By Anja Van Wijk, Senior Associate and Chantelle Gladwin-Wood, Partner
Due to the time, costs and the risk of a poor (or no) recovery occasioned with the institution of legal proceedings by a landlord against a tenant for arrear rentals, it is predicted that the main focus of landlords will now shift from recovering debt to mitigating damages as much as possible during these trying times.
Society has called on landlords to show their struggling tenants some leniency towards rental payments when the tenants are sincerely unable to comply with their obligations as a consequence of the pandemic. In part 1 of this article, we addressed the various options available to landlords to mitigate their damages in terms of overdue rental payments. In this Part 2, we will be considering the kinds of security that landlords who are giving their tenants a “break” might consider taking to secure the payment of the rental, and to reduce the risks associated with their leniency.
A landlord has an automatic security right in the form of the landlord’s tacit hypothec. However, the landlord does not derive any rights from this form of security until such time as the landlord has served a Rent Interdict Summons on the tenant and “attached” the movables on the property in security for the unpaid rental. Further to that, it is only once the hypothec is perfected (once judgment has been obtained against the tenant for unpaid rental) that the landlord can sell the movables by public auction. This legal remedy tends to be seen as a “last option” because it firstly requires the landlord to sue the tenant for the arrears, which means that the landlord is incurring legal fees, and secondly, obtaining judgment and perfecting the security can take a long time (more than a year sometimes). Moreover, the sale of the movable items at a public auction may very well not satisfy the rental debt, let alone the interest or the legal fees incurred to obtain the judgment, because the value of the goods subject to the security right might be low and the value of the amounts to be recovered might exceed the value of the saleable goods. It is therefore not an appropriate remedy in all circumstances.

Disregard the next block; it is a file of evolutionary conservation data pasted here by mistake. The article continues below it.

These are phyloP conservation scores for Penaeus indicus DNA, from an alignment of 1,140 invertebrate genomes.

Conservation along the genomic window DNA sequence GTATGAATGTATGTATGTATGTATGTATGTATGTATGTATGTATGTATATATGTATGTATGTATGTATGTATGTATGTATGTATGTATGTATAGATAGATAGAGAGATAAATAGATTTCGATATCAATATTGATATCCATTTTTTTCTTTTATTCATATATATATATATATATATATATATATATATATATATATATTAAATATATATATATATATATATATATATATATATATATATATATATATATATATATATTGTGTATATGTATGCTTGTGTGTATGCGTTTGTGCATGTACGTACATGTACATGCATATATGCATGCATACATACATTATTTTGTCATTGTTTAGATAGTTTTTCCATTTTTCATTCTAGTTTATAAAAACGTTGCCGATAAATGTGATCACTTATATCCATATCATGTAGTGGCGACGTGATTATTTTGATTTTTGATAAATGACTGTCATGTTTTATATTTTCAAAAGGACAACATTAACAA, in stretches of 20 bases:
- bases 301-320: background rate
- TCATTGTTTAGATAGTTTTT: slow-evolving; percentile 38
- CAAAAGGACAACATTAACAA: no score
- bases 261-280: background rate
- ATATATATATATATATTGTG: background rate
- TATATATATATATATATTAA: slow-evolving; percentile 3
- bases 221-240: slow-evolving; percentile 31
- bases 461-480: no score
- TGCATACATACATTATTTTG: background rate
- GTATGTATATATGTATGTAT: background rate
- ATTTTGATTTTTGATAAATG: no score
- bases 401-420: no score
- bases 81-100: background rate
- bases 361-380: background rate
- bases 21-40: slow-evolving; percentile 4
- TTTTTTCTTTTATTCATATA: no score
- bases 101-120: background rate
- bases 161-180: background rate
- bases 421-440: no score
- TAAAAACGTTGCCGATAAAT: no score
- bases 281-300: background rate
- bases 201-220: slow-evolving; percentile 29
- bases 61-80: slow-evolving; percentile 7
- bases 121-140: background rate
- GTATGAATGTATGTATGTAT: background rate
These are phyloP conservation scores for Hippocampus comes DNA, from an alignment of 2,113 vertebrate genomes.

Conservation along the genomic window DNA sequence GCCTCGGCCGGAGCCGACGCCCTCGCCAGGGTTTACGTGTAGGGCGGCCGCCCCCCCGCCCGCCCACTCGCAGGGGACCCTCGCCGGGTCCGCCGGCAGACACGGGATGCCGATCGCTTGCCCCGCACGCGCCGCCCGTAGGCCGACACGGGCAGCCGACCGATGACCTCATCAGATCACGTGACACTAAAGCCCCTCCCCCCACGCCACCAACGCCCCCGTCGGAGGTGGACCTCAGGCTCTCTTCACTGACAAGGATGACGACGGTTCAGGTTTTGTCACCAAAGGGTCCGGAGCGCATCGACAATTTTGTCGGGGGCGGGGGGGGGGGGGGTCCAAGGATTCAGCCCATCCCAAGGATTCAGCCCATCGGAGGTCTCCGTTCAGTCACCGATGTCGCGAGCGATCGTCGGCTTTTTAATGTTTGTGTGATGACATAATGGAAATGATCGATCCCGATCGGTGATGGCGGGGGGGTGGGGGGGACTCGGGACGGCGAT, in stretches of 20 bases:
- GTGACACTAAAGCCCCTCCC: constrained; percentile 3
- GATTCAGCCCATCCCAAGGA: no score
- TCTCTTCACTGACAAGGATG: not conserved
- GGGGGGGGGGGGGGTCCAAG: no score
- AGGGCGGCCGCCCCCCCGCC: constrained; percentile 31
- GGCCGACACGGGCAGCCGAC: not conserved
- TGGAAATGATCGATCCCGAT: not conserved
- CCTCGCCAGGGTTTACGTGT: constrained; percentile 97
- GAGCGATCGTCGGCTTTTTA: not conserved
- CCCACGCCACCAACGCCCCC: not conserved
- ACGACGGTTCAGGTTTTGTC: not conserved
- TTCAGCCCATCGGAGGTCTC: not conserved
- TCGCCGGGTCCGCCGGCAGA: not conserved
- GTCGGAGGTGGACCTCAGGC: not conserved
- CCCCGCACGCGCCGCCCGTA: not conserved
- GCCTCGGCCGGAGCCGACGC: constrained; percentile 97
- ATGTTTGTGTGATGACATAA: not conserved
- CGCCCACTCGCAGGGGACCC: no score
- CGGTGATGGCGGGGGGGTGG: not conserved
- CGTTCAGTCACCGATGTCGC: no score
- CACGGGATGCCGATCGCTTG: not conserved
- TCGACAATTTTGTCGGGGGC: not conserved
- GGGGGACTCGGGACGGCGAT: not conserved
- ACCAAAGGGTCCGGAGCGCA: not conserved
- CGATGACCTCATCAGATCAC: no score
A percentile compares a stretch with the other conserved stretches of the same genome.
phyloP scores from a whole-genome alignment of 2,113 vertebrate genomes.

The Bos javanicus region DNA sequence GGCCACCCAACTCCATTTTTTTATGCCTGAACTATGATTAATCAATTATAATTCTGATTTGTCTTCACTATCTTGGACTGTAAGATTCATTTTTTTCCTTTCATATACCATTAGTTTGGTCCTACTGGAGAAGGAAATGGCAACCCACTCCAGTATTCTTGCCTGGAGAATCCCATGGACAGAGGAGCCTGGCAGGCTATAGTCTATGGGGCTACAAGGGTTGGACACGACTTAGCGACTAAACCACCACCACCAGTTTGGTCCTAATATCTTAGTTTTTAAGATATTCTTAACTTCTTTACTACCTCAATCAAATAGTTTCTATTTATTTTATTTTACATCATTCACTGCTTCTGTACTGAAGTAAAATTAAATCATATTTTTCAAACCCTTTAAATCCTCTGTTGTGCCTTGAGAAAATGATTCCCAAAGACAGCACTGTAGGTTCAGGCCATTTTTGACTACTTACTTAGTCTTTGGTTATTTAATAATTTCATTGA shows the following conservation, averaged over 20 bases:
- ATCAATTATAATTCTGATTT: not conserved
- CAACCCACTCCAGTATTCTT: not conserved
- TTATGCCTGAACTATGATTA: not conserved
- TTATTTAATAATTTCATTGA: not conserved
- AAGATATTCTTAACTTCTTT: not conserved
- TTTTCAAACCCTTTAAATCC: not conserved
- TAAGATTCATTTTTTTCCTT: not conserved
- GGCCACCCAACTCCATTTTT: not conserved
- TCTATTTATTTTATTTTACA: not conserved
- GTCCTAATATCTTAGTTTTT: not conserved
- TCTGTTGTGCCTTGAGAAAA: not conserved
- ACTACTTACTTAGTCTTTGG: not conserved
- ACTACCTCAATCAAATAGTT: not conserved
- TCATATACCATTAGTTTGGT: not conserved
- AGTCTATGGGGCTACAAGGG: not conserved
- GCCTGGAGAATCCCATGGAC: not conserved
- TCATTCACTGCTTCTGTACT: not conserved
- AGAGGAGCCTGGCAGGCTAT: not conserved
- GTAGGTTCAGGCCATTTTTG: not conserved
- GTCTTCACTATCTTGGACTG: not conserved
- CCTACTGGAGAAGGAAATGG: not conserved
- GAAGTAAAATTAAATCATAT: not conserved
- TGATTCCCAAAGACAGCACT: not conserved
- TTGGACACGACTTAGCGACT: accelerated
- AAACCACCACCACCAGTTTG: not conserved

The landlord’s hypothec arises automatically the minute one cent of rental is outstanding, and this is even if the lease does not expressly provide for it (because it comes from our common law). Upon insolvency of the tenant, it will allow the landlord to rank as a secured creditor in relation to the movables of the tenant that were on the premises when the tenant was declared insolvent. This, on its own, is an extremely valuable form of security, where the tenant has sufficiently high-value goods on the property. The landlord will still obtain the security of the hypothec at insolvency if the good are attached, but not yet removed, because judgment has not yet been granted, at the date of insolvency. This is recommended if you are awaiting judgment.